ATTENTION HIGH SCHOOL STUDENTS: Apply now for our quantum computing course. Full scholarships available! 📢

Quantum Camp for High School

Grades 9-12 + Incoming College Students

June 28 - July 9, 2021



Taught by



Camps created with researchers at:

About the Camp

Be one of the first high school students to learn about the emerging technology that will change the world as we know it: quantum computing!

In this camp, students learn about the exciting world of quantum computing, covering topics such as quantum mechanics, quantum computation, and quantum algorithms. Through hands-on activities and projects, students learn how to construct quantum circuits and algorithms all while developing programming skills in Python.

What students will learn

In Week 1, students develop a foundational understanding of quantum computing, in which they will learn about quantum mechanics, quantum computation, and quantum algorithms. Students will develop an understanding of the limitations of classical computers and the potential applications of quantum computing. Key concepts will be introduced, including qubits and the bloch sphere, superposition and entanglement. Students will construct quantum circuits from quantum gates and send the circuits they create to a real quantum computer to analyze the results.

In Week 2, students delve deeper into the programming for quantum computing. Using Python, they will write code to simulate quantum circuits, implement the Quantum Key Distribution (QKD) and perform a Variational Quantum EIgensolver to calculate the ground state energy of a molecule! By the end of Week 2, students will:

  • Perform linear algebra operations that represent quantum gates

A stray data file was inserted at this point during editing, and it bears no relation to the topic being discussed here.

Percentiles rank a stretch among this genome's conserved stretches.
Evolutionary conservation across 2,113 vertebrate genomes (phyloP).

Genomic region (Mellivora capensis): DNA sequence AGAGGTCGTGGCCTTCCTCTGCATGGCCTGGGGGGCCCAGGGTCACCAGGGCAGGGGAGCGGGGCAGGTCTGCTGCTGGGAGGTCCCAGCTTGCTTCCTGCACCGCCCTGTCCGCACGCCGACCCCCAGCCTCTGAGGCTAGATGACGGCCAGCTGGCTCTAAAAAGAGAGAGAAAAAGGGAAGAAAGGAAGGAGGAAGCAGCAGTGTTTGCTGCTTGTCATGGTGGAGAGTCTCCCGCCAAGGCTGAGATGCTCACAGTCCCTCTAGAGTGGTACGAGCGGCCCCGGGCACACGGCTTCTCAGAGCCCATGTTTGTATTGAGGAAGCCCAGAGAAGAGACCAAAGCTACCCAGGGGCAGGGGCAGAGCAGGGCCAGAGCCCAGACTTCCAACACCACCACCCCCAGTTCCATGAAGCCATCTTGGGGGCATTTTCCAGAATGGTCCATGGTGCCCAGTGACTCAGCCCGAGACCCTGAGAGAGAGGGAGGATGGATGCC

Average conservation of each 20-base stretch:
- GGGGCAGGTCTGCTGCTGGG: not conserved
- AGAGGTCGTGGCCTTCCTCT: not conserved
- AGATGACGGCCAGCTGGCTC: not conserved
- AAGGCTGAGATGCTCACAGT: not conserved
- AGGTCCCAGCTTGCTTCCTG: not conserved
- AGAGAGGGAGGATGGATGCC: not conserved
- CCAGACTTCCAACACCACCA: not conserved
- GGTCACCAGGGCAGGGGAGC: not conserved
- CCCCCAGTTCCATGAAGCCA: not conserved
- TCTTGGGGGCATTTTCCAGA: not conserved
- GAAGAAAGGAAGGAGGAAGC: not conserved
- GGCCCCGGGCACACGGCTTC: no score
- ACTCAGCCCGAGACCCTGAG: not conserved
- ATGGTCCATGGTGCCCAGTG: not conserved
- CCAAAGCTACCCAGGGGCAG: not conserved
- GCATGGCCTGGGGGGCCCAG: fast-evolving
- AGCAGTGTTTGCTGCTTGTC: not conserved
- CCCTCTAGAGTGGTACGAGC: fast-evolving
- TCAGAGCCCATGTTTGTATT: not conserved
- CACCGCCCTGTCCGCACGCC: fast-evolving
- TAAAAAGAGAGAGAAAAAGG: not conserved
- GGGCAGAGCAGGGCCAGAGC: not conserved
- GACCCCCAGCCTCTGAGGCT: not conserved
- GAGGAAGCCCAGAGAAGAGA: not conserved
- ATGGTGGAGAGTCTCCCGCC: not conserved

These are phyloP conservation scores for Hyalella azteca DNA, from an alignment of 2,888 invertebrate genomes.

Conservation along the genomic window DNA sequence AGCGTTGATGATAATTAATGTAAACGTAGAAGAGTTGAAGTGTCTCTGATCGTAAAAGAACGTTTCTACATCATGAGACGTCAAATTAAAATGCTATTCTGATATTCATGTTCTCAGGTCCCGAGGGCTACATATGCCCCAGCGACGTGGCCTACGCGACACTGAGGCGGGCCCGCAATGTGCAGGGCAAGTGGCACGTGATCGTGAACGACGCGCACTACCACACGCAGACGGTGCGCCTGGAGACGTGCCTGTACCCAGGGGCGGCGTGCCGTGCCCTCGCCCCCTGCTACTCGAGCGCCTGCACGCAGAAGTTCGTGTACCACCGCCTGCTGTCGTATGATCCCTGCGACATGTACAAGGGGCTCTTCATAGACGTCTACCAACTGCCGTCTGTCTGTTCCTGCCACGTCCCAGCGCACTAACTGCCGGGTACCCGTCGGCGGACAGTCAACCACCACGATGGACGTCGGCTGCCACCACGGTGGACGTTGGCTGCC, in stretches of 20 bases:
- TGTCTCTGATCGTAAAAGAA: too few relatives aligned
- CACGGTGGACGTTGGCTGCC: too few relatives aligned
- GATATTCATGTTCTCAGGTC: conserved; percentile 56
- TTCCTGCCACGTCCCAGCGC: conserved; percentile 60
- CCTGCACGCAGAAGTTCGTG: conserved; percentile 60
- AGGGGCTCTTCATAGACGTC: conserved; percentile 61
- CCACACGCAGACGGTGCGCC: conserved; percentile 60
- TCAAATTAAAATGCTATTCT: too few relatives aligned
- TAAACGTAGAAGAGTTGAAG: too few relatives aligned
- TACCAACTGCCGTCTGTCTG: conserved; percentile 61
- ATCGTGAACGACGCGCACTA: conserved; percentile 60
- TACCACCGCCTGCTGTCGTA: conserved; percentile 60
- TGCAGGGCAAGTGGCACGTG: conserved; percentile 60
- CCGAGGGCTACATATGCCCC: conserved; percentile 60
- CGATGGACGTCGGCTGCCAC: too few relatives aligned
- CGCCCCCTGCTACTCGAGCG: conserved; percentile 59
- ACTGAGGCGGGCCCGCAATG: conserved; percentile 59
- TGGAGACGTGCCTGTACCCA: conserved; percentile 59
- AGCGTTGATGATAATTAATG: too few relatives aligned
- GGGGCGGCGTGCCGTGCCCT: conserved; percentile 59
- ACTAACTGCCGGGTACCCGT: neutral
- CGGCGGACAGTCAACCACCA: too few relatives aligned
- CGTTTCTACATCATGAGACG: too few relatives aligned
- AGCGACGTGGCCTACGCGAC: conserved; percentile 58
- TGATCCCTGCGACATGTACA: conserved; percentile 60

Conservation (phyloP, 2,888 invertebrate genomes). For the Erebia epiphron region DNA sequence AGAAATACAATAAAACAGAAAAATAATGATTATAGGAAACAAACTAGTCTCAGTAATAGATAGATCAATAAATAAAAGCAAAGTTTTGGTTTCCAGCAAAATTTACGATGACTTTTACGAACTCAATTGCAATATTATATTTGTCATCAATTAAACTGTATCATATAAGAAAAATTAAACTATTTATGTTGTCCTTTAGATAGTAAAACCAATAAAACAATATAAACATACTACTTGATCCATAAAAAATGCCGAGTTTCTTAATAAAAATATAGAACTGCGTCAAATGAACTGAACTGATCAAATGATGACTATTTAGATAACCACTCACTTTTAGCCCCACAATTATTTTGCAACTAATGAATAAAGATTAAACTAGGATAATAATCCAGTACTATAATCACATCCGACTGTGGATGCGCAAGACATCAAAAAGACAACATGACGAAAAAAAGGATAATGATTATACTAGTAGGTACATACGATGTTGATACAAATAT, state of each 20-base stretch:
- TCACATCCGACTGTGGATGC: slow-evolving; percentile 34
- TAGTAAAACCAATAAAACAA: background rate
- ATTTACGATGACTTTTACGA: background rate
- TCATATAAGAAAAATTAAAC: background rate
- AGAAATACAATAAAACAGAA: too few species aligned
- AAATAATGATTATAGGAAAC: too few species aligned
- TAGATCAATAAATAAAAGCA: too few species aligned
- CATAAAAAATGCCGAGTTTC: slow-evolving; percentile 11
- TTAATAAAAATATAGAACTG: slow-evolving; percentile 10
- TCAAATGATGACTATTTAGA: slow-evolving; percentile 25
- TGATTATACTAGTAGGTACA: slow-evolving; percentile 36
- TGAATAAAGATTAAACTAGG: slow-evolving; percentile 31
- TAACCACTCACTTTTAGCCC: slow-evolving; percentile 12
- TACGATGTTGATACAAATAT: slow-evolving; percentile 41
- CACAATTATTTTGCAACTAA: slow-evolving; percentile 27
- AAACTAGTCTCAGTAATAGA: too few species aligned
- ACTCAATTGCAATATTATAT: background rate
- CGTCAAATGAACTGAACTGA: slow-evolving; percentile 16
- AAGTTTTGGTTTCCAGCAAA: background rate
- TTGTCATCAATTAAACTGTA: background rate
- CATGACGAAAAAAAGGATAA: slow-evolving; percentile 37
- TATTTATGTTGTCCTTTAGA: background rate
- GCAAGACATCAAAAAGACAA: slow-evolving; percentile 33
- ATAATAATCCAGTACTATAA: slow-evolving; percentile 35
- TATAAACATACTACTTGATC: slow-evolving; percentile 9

• Use Python libraries to send a circuit to a quantum computer and analyze the results
  • Conceptually understand important quantum algorithms such as the Deutsch Jozsa algorithm and Grover’s algorithm
  • Implement quantum key distribution (QKD) in Python
  • Run a Variational Quantum Eigensolver to simulate a molecule

Lead Instructors

Akshay Agarwal

Akshay graduated from MIT with his PhD in Electrical Engineering and Computer Science. Recently, he completed a postdoctoral research position in the Research Laboratory for Electronics at MIT. In his research, he applies principles of quantum mechanics to improve the efficiency of electron microscopy and make the technique applicable to live biological samples. Akshay obtained his PhD. He holds a B. Tech. and M. Tech. in Electrical Engineering from IIT Bombay in 2014. Outside of his research, Akshay enjoys teaching, writing, and playing the violin.

Sarah Goodman

Sarah received her BA in Chemistry from Rutgers University in 2014 and received her PhD in Materials Science and Engineering from MIT in 2020. During her PhD, she worked on improving the efficiency of LEDs as part of the Laboratory for Nanophotonics and Electronics, and improving the experience of graduate students as part of the MIT Graduate Student Council. Sarah’s passion is for teaching, and she has worked with students from the preK-college level. In her free time, Sarah can be found singing, writing, and thinking about the interdisciplinary nature of quantum mechanics.



Incoming 9th - 12th + college freshmen


June 28 - July 9, 2021
9am-1pm PST daily (Monday-Friday)


Students can choose to attend both weeks (recommended) or Week 1 only.
$650 - 2-week camp with Early Registration
$350 - 1-week camp with Early Registration
Need-based scholarships are available.


Foundational understanding of trigonometry (including sine and cosine), which is usually taught in high school geometry courses.
No prior knowledge of quantum computing is required or expected.